Tables for
Volume B
Reciprocal space
Edited by U. Shmueli

International Tables for Crystallography (2010). Vol. B, ch. 1.3, p. 28   | 1 | 2 |

Section Topological vector spaces

G. Bricognea

aGlobal Phasing Ltd, Sheraton House, Suites 14–16, Castle Park, Cambridge CB3 0AX, England, and LURE, Bâtiment 209D, Université Paris-Sud, 91405 Orsay, France Topological vector spaces

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The function spaces E of interest in Fourier analysis have an underlying vector space structure over the field [{\bb C}] of complex numbers. A topology on E is said to be compatible with a vector space structure on E if vector addition [i.e. the map [({\bf x},{ \bf y}) \,\longmapsto\, {\bf x} + {\bf y}]] and scalar multiplication [i.e. the map [(\lambda, {\bf x}) \,\longmapsto\, \lambda {\bf x}]] are both continuous; E is then called a topological vector space. Such a topology may be defined by specifying a `fundamental system S of neighbourhoods of [{\bf 0}]', which can then be translated by vector addition to construct neighbourhoods of other points [{\bf x} \neq {\bf 0}].

A norm ν on a vector space E is a non-negative real-valued function on [E \times E] such that[\displaylines{\quad (\hbox{i}')\,\,\quad\nu (\lambda {\bf x}) = |\lambda | \nu ({\bf x}) \phantom{|\lambda | v ({\bf x} =i} \hbox{for all } \lambda \in {\bb C} \hbox{ and } {\bf x} \in E\hbox{\semi}\hfill\cr \quad (\hbox{ii}')\,\quad\nu ({\bf x}) = 0 \phantom{|\lambda | v ({\bf x} = |\lambda | vxxx} \hbox{if and only if } {\bf x} = {\bf 0}\hbox{\semi}\hfill\cr \quad (\hbox{iii}')\quad \nu ({\bf x} + {\bf y}) \leq \nu ({\bf x}) + \nu ({\bf y}) \quad \hbox{for all } {\bf x},{\bf y} \in E.\hfill}]Subsets of E defined by conditions of the form [\nu ({\bf x}) \leq r] with [r\,\gt\, 0] form a fundamental system of neighbourhoods of 0. The corresponding topology makes E a normed space. This topology is metrizable, since it is equivalent to that derived from the translation-invariant distance [d({\bf x},{ \bf y}) = \nu ({\bf x} - {\bf y})]. Normed spaces which are complete, i.e. in which all Cauchy sequences converge, are called Banach spaces; they constitute the natural setting for the study of differential calculus.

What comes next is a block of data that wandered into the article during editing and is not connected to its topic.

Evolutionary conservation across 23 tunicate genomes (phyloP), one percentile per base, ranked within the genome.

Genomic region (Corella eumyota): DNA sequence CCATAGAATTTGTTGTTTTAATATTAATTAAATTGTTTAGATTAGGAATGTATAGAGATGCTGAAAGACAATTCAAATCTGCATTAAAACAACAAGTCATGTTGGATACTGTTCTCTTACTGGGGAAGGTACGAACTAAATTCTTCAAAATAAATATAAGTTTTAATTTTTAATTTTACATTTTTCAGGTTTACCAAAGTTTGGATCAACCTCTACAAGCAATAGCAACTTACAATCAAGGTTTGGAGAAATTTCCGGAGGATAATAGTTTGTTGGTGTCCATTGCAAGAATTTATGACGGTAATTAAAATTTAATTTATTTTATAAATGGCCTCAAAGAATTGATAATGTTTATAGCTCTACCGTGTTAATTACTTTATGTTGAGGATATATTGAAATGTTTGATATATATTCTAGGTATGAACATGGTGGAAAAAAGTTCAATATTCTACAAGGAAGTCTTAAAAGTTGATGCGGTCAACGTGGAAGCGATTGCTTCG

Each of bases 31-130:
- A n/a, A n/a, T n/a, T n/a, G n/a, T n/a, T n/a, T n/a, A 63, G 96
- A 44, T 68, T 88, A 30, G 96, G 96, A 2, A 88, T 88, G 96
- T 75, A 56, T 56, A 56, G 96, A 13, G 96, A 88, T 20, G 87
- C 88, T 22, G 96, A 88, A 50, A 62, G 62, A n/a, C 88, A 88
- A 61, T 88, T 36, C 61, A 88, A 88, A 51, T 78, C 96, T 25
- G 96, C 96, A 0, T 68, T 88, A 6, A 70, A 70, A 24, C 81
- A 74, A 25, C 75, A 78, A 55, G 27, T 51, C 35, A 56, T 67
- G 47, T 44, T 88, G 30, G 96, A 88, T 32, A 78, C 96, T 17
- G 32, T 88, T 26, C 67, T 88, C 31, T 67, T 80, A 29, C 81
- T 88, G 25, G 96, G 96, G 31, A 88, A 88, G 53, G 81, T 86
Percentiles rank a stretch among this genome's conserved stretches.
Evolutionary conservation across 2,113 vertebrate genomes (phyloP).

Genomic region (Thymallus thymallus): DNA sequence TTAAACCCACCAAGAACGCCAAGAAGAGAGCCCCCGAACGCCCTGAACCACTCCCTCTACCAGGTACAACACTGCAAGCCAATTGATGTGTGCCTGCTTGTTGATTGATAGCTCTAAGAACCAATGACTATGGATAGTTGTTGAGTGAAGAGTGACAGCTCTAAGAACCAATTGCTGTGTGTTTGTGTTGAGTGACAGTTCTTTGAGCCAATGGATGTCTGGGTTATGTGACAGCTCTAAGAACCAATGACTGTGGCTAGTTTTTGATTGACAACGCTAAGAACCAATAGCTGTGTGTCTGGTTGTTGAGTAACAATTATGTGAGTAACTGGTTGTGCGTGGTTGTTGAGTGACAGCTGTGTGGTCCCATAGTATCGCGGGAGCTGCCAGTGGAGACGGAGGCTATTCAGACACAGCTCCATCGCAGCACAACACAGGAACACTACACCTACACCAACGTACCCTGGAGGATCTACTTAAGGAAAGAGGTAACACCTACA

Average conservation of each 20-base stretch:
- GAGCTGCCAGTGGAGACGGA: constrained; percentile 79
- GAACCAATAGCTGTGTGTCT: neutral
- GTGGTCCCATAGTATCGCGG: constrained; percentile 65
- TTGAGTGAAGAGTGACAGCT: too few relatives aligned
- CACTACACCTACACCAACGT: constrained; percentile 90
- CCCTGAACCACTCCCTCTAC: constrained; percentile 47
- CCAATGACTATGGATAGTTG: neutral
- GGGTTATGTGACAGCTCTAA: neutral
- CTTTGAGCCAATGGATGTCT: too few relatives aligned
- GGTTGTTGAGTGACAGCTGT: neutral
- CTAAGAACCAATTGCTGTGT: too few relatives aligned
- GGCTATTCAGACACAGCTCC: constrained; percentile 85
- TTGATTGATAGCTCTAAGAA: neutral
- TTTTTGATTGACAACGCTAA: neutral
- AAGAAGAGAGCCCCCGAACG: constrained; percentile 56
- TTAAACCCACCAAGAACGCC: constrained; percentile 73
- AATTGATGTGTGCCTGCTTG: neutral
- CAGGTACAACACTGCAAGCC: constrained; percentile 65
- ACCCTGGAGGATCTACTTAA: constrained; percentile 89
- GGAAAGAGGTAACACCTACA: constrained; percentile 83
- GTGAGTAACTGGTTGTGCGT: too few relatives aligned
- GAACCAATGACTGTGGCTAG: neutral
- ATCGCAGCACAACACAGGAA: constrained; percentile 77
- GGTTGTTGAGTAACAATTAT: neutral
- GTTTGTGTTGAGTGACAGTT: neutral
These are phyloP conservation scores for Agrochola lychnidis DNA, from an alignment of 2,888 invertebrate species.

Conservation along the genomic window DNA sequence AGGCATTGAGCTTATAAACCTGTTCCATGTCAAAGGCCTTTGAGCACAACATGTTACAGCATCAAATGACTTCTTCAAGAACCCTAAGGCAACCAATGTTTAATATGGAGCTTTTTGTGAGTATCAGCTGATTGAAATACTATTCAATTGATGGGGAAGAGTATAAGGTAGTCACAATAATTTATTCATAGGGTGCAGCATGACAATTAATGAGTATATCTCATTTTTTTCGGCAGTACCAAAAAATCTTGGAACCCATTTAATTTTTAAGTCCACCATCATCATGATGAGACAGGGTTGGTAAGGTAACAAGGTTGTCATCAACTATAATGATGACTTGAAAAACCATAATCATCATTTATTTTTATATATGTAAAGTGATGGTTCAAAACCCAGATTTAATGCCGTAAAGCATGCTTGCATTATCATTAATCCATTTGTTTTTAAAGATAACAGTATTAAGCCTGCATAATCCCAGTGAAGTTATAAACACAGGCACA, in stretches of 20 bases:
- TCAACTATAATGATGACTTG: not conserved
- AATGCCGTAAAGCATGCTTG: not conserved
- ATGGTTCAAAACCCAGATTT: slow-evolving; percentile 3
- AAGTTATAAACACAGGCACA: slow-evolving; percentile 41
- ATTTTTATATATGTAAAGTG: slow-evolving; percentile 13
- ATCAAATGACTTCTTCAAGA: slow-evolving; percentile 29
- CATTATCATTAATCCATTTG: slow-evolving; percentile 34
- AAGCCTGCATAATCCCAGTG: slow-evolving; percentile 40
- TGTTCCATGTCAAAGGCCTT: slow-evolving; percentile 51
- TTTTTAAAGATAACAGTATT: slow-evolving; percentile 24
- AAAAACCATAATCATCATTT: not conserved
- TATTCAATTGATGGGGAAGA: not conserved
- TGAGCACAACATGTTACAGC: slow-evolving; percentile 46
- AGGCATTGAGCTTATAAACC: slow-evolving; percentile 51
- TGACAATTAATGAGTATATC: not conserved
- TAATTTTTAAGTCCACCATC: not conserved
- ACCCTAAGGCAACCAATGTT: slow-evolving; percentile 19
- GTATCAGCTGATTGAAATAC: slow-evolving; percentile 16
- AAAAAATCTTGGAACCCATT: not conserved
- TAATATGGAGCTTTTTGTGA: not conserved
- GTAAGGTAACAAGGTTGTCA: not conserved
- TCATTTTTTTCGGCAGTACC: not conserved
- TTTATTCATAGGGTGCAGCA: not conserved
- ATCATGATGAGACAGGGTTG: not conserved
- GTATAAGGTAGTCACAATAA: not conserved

A semi-norm σ on a vector space E is a positive real-valued function on [E \times E] which satisfies (i′) and (iii′) but not (ii′). Given a set Σ of semi-norms on E such that any pair (x, y) in [E \times E] is separated by at least one [\sigma \in \Sigma], let B be the set of those subsets [\Gamma_{\sigma{, \,} r}] of E defined by a condition of the form [\sigma ({\bf x}) \leq r] with [\sigma \in \Sigma] and [r \,\gt\, 0]; and let S be the set of finite intersections of elements of B. Then there exists a unique topology on E for which S is a fundamental system of neighbourhoods of 0. This topology is uniformizable since it is equivalent to that derived from the family of translation-invariant pseudo-distances [({\bf x},{ \bf y}) \,\longmapsto\] [ \sigma ({\bf x} - {\bf y})]. It is metrizable if and only if it can be constructed by the above procedure with Σ a countable set of semi-norms. If furthermore E is complete, E is called a Fréchet space.

If E is a topological vector space over [{\bb C}], its dual [E^{*}] is the set of all linear mappings from E to [{\bb C}] (which are also called linear forms, or linear functionals, over E). The subspace of [E^{*}] consisting of all linear forms which are continuous for the topology of E is called the topological dual of E and is denoted E′. If the topology on E is metrizable, then the continuity of a linear form [T \in E'] at [f \in E] can be ascertained by means of sequences, i.e. by checking that the sequence [[T(\,f_{j})]] of complex numbers converges to [T(\,f)] in [{\bb C}] whenever the sequence [(\,f_{j})] converges to f in E.

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